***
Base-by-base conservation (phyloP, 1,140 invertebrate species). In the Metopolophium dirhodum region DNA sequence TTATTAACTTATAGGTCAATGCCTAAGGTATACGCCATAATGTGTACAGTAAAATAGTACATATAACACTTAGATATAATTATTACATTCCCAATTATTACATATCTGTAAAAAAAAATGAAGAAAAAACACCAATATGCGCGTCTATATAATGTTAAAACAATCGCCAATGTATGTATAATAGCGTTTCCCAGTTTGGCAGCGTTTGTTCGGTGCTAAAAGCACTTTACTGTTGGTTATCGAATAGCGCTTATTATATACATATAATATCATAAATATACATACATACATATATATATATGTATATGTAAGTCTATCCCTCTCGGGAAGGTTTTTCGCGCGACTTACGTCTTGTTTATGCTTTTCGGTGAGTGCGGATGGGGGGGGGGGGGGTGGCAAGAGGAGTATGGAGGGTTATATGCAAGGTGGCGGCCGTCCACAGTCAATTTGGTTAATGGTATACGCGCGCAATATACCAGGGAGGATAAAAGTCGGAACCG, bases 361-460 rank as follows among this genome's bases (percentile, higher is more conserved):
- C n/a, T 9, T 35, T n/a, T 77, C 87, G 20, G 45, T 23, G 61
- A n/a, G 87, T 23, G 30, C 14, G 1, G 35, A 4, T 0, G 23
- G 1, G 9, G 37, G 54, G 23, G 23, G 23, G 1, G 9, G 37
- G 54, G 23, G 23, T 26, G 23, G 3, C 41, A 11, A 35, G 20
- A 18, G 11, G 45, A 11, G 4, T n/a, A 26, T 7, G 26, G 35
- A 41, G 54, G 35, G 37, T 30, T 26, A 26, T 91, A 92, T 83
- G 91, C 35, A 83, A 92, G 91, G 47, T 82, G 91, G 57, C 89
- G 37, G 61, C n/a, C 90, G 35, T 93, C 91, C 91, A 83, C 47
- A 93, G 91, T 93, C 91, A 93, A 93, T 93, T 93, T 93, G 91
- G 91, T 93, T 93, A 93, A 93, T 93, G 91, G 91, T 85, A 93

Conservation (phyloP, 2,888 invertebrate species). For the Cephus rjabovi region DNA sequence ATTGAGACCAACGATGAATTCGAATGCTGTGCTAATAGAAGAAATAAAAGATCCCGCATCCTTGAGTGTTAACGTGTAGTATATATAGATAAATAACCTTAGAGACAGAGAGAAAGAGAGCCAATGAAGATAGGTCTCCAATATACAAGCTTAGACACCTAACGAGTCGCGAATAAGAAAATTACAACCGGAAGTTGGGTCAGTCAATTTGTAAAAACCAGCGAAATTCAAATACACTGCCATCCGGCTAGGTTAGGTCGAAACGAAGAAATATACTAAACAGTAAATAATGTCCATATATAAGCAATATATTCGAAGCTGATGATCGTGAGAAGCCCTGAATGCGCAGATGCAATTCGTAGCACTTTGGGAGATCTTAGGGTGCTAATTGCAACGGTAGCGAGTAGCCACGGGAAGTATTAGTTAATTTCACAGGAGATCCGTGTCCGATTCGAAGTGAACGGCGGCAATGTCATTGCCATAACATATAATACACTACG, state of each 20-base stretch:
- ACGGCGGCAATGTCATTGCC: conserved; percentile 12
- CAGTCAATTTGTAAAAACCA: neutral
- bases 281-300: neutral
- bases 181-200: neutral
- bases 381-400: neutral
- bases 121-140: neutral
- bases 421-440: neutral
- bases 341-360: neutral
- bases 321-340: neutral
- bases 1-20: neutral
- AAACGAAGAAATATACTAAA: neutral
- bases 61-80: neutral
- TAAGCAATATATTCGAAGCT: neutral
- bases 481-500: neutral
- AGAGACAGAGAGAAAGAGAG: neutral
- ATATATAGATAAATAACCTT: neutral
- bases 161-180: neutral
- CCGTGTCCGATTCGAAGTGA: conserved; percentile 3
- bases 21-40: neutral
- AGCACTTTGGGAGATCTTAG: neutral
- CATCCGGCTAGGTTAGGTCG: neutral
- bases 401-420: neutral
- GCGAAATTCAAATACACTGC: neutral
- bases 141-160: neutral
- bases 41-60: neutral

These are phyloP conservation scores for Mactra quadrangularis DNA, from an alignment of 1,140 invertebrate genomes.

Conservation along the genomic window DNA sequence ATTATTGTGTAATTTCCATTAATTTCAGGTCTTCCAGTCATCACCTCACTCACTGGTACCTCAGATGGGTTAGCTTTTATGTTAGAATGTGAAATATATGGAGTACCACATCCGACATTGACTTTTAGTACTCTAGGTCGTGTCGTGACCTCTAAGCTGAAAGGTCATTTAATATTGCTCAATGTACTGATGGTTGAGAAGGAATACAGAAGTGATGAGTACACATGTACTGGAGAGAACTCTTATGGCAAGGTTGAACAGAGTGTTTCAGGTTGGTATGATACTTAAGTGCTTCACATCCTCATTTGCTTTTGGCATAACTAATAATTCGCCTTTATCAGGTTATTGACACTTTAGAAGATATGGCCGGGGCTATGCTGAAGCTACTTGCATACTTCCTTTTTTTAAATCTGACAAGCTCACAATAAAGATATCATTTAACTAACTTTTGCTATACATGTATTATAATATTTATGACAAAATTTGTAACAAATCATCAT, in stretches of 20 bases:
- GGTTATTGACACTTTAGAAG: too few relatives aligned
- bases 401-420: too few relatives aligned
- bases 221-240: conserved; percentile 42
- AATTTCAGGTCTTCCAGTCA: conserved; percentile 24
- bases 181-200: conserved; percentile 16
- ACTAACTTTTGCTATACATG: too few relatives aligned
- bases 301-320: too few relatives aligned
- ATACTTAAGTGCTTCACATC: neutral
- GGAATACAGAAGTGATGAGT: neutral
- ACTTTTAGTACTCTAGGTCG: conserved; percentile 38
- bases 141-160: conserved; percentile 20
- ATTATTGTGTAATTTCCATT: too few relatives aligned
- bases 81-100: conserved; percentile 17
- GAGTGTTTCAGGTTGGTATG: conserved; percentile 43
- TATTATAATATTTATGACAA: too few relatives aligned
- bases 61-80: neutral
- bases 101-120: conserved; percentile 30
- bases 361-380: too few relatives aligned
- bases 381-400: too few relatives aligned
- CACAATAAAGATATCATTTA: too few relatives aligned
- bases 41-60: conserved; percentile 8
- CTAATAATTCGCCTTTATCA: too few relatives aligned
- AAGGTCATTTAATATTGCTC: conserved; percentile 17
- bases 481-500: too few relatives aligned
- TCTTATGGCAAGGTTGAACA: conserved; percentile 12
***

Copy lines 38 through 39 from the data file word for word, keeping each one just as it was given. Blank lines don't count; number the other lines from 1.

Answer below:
These are phyloP conservation scores for Mactra quadrangularis DNA, from an alignment of 1,140 invertebrate genomes.

Conservation along the genomic window DNA sequence ATTATTGTGTAATTTCCATTAATTTCAGGTCTTCCAGTCATCACCTCACTCACTGGTACCTCAGATGGGTTAGCTTTTATGTTAGAATGTGAAATATATGGAGTACCACATCCGACATTGACTTTTAGTACTCTAGGTCGTGTCGTGACCTCTAAGCTGAAAGGTCATTTAATATTGCTCAATGTACTGATGGTTGAGAAGGAATACAGAAGTGATGAGTACACATGTACTGGAGAGAACTCTTATGGCAAGGTTGAACAGAGTGTTTCAGGTTGGTATGATACTTAAGTGCTTCACATCCTCATTTGCTTTTGGCATAACTAATAATTCGCCTTTATCAGGTTATTGACACTTTAGAAGATATGGCCGGGGCTATGCTGAAGCTACTTGCATACTTCCTTTTTTTAAATCTGACAAGCTCACAATAAAGATATCATTTAACTAACTTTTGCTATACATGTATTATAATATTTATGACAAAATTTGTAACAAATCATCAT, in stretches of 20 bases: